Looking for Ancestors in Newspapers

Updated: Oct 17

Newspapers can be a valuable tool in learning more about our ancestors.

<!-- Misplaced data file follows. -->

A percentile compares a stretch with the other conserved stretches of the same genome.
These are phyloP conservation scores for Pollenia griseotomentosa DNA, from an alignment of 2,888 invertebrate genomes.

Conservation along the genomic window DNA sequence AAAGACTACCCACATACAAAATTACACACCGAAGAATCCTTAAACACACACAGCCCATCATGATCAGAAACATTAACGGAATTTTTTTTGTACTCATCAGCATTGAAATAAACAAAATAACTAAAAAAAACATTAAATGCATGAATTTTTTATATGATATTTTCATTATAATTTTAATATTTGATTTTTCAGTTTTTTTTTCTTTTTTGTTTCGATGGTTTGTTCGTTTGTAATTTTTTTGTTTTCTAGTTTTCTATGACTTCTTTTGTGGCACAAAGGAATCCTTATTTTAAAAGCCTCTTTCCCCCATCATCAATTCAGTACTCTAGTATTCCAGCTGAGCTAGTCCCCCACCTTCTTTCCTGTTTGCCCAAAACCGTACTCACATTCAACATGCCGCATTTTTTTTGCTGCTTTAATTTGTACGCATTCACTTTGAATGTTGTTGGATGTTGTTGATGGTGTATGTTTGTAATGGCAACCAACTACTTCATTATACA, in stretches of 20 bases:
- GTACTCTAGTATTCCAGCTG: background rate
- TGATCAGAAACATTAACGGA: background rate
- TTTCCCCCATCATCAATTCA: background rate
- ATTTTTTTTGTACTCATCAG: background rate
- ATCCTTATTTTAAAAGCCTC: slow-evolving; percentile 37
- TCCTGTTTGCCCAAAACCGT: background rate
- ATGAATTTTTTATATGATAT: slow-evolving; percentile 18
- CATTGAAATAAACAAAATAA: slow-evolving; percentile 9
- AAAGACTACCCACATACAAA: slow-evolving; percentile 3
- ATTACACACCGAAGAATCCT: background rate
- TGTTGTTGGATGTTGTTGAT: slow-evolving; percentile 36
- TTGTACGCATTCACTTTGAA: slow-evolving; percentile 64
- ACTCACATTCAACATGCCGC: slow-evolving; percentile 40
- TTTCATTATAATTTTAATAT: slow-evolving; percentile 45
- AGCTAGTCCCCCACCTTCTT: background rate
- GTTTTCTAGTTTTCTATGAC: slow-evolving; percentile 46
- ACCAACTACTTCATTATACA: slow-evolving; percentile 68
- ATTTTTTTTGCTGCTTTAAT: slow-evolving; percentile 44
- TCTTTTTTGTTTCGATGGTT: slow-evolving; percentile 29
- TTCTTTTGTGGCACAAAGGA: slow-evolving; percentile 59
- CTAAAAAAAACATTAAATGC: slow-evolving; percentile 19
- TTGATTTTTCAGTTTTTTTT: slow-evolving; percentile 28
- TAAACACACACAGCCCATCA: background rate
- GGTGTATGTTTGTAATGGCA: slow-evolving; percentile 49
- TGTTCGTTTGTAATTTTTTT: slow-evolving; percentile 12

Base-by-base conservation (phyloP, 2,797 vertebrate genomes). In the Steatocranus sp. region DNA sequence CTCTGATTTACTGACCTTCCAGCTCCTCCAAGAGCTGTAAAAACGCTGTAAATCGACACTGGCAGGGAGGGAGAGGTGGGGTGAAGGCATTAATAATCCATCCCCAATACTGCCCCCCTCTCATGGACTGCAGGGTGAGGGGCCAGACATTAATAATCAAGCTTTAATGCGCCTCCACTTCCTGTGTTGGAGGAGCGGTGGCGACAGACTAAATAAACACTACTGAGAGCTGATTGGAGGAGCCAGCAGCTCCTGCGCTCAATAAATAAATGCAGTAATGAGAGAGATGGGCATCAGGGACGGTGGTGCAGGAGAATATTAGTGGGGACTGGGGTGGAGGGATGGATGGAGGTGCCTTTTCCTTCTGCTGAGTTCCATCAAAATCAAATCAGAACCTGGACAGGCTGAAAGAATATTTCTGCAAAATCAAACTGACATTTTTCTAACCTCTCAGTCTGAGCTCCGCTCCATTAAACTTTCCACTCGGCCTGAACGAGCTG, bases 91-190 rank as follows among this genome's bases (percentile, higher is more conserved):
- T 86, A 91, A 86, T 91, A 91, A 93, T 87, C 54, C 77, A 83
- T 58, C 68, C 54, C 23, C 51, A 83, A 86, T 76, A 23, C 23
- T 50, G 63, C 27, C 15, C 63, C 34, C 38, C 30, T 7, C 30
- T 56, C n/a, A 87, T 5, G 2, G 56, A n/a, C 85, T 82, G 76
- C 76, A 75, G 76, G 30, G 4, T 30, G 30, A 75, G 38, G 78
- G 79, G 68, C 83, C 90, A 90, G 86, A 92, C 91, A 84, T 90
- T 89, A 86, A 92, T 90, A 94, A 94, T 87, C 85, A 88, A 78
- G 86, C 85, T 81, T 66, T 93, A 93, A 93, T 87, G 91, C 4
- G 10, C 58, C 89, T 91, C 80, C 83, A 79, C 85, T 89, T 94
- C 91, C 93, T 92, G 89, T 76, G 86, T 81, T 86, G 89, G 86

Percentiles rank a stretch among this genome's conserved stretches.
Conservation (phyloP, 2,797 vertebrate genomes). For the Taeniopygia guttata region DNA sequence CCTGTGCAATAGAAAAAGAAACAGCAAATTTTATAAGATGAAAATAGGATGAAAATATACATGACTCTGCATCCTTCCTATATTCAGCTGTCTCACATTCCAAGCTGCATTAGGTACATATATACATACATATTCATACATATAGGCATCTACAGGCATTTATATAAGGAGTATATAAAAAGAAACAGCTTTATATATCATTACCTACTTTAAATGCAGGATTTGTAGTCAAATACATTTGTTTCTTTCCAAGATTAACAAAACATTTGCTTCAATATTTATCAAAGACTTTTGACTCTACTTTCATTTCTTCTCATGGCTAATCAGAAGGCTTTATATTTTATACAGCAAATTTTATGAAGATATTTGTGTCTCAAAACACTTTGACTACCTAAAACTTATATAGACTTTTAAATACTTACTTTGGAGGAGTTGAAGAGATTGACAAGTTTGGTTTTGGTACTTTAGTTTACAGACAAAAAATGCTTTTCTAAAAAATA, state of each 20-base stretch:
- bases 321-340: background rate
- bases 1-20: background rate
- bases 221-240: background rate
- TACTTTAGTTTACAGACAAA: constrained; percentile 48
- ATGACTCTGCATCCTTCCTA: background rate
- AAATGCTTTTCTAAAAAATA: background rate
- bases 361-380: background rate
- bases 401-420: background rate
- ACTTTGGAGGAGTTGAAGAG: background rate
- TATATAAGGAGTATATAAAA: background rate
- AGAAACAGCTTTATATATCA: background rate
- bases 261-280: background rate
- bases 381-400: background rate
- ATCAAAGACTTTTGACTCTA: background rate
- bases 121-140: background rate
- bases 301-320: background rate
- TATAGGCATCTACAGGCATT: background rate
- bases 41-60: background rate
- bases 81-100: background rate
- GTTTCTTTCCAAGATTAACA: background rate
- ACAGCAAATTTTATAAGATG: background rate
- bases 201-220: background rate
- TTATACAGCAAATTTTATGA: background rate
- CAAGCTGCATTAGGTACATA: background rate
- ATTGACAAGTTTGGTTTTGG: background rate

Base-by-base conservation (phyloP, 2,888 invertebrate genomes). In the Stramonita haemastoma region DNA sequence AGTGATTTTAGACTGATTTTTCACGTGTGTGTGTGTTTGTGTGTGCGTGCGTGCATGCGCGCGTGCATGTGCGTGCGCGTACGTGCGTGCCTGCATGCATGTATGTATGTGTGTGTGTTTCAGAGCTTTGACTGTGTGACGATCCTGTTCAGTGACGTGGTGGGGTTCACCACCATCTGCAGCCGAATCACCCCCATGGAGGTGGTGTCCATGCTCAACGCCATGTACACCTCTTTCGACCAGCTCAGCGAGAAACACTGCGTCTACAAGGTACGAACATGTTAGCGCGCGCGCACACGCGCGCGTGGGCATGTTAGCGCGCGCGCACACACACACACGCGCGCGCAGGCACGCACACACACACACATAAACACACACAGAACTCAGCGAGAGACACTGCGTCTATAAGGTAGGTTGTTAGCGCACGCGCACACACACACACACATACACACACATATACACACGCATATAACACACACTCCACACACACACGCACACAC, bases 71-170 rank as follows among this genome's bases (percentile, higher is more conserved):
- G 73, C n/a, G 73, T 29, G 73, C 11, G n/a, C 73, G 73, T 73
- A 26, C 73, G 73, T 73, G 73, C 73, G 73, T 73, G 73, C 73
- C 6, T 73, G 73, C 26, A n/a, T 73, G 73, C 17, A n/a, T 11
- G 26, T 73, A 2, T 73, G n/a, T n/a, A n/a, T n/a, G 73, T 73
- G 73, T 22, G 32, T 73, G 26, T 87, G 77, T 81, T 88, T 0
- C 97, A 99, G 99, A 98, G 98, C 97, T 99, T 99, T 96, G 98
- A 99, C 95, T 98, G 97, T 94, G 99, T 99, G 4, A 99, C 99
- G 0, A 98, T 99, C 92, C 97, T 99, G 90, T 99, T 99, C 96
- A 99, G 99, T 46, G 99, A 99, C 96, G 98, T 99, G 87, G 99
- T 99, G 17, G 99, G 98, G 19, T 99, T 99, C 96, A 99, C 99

The reason to use newspapers when researching is because sometimes you are able to find addition tidbits of information about people, communities and events. Prior to technological advancements newspapers needed to many times seek out information and stories to fill pages of their newspapers. For this reason, you might find a list of names of people visiting relatives or friends in a particular town paper. Announcements of births, marriages and deaths were almost always listed. Death notices in various newspapers for the same person can hold different information about the deceased. My 2nd great grandfather, Geo Steinbrecher’s death present various articles in newspapers. This was due to the circumstances leading to him being struck by an automobile and later dying from those injuries. There were various articles published about his death within the next few days, including the outcome of the court case for the driver of the automobile. This information only came to light for me thanks to the articles in the newspapers. Outbreaks in America such as the 1858 Scarlet fever and 1918 Spanish Flu epidemics sparked articles that can be found in many newspapers during those years. List of casualties of the epidemics can sometimes be found, as well articles of how the outbreak was handled within the affected communities. During the 1930s you can find several articles about America’s worst drought disaster, known as the “Dust Bowl” through several local and national newspapers. Articles can provide researchers with information that we would not have known about unless we took the time to search newspapers.